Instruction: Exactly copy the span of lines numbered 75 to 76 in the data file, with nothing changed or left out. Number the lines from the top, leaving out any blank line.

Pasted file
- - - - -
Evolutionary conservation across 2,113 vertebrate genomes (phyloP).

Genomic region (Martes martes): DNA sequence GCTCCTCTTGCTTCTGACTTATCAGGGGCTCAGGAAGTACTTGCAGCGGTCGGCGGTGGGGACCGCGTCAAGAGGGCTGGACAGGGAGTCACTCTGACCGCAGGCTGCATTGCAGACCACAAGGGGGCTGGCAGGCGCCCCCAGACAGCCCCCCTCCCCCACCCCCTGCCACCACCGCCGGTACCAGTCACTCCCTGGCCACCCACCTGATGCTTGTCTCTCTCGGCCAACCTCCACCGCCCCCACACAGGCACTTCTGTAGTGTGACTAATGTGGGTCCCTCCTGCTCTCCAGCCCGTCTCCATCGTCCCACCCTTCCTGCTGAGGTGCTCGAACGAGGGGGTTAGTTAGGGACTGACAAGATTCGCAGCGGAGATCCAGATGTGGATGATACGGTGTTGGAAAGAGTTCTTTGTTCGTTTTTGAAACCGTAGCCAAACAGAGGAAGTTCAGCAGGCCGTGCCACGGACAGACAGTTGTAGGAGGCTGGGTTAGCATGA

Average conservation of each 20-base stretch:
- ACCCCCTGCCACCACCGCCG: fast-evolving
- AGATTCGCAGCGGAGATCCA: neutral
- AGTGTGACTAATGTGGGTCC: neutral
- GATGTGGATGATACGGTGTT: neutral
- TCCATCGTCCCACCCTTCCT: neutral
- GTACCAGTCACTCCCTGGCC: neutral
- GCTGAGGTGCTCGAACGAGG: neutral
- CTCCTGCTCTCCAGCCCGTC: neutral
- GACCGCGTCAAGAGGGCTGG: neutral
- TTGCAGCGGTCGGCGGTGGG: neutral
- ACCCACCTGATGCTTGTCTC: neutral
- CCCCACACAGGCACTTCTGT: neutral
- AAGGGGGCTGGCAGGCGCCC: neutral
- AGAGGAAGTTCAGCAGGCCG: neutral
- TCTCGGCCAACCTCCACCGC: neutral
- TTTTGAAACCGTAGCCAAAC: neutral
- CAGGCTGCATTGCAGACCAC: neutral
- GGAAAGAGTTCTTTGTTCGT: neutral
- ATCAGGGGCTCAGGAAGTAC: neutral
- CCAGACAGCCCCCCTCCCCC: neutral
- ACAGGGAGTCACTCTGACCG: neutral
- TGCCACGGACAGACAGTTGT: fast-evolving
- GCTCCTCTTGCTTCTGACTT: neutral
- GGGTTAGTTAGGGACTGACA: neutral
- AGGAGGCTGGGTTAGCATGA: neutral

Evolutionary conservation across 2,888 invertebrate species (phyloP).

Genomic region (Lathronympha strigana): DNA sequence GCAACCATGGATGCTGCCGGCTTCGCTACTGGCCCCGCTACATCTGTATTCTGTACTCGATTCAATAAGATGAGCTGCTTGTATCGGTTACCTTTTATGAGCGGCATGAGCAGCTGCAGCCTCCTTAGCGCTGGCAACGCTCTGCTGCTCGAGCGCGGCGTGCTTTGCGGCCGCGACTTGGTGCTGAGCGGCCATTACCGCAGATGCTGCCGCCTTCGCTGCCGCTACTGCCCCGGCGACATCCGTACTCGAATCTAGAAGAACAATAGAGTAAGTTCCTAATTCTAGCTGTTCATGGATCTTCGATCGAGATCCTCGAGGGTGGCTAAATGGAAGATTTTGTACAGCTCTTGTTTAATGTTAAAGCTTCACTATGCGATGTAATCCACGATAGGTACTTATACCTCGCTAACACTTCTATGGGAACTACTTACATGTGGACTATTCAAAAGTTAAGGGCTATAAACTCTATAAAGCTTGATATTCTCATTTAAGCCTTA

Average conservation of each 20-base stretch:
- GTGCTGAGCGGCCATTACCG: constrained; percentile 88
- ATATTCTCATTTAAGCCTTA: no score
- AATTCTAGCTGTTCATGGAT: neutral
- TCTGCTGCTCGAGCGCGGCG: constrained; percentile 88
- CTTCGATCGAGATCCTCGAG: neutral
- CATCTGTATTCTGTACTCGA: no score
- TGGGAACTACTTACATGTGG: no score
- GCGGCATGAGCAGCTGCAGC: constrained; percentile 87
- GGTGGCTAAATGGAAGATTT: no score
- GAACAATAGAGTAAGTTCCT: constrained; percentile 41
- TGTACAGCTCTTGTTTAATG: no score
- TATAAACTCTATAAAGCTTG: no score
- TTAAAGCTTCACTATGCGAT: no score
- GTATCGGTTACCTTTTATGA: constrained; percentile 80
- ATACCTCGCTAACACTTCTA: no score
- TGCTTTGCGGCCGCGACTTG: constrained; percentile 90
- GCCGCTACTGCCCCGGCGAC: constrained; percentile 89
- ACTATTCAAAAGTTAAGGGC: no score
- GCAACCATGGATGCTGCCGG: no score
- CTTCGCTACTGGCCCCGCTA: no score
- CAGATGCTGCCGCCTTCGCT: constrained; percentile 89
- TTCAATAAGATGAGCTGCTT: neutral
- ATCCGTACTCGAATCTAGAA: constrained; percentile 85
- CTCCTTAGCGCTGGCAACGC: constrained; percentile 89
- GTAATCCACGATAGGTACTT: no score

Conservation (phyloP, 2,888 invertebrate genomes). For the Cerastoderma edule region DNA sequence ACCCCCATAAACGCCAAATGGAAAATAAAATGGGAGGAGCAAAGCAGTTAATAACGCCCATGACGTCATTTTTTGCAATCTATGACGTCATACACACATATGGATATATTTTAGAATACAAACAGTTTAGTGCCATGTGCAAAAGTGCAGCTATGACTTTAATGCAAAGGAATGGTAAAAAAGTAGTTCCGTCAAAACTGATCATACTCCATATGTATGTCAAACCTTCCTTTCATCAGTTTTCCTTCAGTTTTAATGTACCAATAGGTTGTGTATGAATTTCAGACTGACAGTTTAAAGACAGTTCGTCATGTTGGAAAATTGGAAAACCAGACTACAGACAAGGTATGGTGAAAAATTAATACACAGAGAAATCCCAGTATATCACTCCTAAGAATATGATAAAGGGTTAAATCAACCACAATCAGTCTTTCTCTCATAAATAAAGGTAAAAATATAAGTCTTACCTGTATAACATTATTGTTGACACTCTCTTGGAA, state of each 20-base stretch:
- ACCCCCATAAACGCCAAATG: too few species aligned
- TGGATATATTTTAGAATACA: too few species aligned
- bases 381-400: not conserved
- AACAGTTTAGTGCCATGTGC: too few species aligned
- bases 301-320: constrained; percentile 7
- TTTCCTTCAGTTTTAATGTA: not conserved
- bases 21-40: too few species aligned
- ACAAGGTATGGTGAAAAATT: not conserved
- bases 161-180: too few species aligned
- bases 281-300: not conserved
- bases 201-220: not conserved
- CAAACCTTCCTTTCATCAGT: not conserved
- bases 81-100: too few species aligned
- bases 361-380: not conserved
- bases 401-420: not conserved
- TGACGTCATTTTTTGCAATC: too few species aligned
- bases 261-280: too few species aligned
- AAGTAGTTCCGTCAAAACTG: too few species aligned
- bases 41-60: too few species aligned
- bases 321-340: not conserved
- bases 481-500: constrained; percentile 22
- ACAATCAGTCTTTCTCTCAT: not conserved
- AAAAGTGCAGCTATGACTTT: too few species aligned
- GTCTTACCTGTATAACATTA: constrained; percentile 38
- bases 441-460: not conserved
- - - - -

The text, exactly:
- AAGTAGTTCCGTCAAAACTG: too few species aligned
- bases 41-60: too few species aligned